- It’s fun, on time, well organized and easy to plan logistics. I’ve parked at the start and finish different years.
Run Down: This runner just ran the Mt. Charleston Half and is super sore. Now should you foam roll or stretch to help alleviate that soreness?
Should You Stretch OR Foam Roll After a Run?
Just finished the Mt Charleston Revel Half and am sooooooo sore. I was wondering if it’s better to foam roll or stretch when you’re sore and when to do which one.
I’m actually the only runner I know who loves to stretch (used to be a ballet dancer), but when I’m sore, it’s hard to do either.
Also, if you have already, or are going to answer this on the podcast, I listen to my subscriptions in order (I’m weird) so I’m still listening to the end of March.
How to alleviate soreness after a race:
1. Have a post-run recovery plan that includes: refueling, stretching, compression, ice (or ice bath), elevation, rest… Do what works for your body and the areas you are sore.
2. Don’t just sit or lay down for hours after the race. Get up and walk around every so often and stretch a bit if it feels right to your body. Try to keep yourself from getting too tight.
3. The next day – take a walk to warm up your muscles and then stretch your entire body head to toe focusing extra time on areas that are sore or tight. Don’t just stretch your favorite muscle groups or what feels good.
4. Foam roll any areas that you couldn’t get a good stretch AND areas that need special attention.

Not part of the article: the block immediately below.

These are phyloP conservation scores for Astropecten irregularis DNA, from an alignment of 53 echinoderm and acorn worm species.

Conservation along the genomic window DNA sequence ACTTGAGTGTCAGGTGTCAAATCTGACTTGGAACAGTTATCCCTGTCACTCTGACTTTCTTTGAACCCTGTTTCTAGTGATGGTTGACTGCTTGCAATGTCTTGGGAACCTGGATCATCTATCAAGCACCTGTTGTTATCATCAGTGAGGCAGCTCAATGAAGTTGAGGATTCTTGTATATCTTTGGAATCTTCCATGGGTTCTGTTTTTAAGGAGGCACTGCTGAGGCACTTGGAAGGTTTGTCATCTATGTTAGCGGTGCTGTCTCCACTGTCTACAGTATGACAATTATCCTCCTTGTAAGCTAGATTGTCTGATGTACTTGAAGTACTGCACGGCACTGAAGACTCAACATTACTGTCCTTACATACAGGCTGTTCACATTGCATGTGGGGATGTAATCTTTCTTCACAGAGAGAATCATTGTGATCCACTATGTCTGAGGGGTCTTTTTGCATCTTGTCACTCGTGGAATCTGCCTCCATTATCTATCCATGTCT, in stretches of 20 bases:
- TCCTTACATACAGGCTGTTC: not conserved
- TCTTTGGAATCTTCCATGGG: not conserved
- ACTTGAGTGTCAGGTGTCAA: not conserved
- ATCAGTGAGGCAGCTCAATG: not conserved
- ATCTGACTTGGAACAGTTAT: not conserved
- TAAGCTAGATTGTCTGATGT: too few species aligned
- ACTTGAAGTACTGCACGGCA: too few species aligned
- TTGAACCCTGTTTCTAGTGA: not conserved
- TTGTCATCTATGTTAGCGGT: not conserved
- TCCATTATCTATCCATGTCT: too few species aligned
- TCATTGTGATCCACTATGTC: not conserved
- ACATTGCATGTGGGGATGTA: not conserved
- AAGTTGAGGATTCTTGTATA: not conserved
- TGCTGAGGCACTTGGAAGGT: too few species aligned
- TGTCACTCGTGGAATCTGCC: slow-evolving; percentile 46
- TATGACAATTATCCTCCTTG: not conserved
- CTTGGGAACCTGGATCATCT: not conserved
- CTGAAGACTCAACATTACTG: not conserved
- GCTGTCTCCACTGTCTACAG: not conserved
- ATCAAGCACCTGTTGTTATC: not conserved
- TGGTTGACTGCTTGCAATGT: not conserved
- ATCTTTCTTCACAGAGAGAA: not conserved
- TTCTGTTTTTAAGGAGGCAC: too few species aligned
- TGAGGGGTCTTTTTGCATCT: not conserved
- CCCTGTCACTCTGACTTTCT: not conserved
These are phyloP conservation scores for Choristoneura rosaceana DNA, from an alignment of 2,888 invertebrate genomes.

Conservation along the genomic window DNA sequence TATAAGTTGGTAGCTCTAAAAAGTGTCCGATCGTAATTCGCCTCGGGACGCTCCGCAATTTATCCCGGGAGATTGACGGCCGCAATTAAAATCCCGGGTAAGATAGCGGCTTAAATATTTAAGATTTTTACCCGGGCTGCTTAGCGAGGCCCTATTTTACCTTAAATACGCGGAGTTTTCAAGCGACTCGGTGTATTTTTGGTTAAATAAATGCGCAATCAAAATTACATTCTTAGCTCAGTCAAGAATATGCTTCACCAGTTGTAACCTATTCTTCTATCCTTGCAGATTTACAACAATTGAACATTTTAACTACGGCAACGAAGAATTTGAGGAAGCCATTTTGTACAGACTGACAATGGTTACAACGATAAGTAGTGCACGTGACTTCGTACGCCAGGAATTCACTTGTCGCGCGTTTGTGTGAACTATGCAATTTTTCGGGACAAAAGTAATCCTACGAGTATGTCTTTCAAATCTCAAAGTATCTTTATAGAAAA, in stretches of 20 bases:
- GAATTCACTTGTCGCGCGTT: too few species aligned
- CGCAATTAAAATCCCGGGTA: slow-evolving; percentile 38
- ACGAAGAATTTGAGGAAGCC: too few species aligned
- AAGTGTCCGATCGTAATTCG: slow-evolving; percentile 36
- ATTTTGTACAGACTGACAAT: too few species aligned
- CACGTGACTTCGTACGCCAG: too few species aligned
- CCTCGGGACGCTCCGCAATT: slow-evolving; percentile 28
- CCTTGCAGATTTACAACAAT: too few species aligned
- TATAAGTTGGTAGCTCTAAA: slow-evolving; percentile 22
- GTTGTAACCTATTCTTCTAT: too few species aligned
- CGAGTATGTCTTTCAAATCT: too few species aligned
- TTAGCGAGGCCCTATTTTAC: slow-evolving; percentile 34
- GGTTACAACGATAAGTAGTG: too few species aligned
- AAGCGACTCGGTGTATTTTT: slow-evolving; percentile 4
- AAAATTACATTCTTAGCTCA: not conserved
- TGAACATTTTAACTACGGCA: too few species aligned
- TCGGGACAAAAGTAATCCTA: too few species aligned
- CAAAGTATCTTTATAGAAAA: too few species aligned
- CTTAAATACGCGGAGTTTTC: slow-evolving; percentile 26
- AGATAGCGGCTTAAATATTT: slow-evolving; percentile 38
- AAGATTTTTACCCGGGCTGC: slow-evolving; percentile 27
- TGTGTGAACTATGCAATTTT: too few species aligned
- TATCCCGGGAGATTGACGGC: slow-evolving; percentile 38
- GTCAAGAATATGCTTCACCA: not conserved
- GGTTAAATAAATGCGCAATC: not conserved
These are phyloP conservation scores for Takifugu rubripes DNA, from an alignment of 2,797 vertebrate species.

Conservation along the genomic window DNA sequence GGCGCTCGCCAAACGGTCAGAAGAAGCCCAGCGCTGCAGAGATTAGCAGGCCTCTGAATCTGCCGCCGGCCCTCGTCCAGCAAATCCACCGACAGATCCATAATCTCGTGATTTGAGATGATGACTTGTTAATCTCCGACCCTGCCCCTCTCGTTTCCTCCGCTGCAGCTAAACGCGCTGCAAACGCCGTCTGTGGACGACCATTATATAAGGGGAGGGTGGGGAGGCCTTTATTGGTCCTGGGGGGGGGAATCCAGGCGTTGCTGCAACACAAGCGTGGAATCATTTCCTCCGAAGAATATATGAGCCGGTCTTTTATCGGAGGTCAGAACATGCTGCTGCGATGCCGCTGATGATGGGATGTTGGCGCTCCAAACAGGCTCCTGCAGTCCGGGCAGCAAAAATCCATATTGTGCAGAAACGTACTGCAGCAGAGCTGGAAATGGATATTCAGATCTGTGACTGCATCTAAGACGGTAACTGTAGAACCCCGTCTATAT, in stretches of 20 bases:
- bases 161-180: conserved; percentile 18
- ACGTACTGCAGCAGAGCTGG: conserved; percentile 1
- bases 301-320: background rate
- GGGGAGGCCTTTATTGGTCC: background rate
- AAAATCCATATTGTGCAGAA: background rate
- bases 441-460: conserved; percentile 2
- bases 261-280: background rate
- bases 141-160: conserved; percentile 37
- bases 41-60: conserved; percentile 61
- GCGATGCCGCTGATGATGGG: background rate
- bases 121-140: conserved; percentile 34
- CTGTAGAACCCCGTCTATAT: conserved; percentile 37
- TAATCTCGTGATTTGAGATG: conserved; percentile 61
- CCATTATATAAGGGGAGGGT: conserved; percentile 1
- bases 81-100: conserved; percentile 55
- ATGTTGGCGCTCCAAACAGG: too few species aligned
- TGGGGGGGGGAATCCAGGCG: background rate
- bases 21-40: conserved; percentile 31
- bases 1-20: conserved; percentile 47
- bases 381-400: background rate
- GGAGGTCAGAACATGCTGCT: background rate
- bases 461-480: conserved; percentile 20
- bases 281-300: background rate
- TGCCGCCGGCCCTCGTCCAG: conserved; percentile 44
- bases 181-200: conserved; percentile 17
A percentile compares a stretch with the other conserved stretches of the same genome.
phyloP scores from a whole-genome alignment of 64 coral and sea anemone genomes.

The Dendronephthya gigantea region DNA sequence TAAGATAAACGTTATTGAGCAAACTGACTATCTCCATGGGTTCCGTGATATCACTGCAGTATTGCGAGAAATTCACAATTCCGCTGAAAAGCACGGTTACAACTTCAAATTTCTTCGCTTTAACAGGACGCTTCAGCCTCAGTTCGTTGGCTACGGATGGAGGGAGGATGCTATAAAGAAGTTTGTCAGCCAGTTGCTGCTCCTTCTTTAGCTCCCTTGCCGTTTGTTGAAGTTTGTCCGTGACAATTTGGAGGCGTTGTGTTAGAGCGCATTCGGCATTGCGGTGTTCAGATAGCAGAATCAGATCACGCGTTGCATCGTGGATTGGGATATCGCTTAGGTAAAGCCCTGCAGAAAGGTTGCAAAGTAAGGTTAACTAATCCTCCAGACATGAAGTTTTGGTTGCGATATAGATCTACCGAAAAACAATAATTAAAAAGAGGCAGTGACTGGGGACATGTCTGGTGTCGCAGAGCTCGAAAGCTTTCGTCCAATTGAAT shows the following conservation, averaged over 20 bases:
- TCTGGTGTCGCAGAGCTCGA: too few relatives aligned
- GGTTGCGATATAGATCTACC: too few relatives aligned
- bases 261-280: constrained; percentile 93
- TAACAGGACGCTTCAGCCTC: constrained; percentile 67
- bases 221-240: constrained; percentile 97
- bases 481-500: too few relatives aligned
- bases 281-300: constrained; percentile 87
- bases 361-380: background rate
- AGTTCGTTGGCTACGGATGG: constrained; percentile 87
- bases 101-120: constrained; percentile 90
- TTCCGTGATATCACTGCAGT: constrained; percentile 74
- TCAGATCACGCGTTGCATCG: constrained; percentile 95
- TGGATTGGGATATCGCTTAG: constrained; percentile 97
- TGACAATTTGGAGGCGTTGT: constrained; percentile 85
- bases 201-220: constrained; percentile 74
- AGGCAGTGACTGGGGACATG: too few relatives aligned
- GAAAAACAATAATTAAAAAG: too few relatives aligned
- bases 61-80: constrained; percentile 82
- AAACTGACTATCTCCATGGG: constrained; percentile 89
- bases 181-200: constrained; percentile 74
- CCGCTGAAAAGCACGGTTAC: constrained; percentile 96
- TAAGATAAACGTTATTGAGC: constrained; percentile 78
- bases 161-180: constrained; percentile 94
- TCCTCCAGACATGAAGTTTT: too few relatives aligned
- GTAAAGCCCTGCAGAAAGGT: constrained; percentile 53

Should you foam roll OR stretch?
You should do both. They work together to help in recovery, rehab and injury prevention.
Benefits of foam rolling:
- it’s a form of myofascial release
- relieves tightness in the soft tissue of one specific area
- can help you target one specific area that’s hard to stretch
- increases blood flow to the area you’re working on
Benefits of stretching (static):
- helps with improve range of motion and flexibility
- elongates warm muscle groups
- training your muscles to fuller range of motion can help prevent injuries
For more info:
How to Foam Roll for IT Band Syndrome via Run to the Finish
My Foam Rollers:
Regular long foam roller – this is the most popular and common one
Foam Roller with contours – this is smaller overall and has contours for trigger points
1. Steve for qualifying for the Boston Marathon at the Revel Marathon! Sooooo proud of him!!!!!
He’s the Sole Runners’ Running Coach (that’s their FB page) – they train for the Long Beach Marathon & Half Marathon (and LA Marathon but that just passed). Check it out if you want to join a running group with a great coach and super fun people. [ Sole Runners website ]
2. My new stabby mat… I mean acupressure mat.
After trying an accupressure mat that you step on I decided to get this Nayoya Accupressure Mat to take it to the next level. I like it! It’s weird! And I can’t tell yet if I like it because it’s weird or it really works or what … I need to use it for a while before I review but so far I like it!
3. The Whole Foods hot bar for being there for me after the race.
Thank you for listening!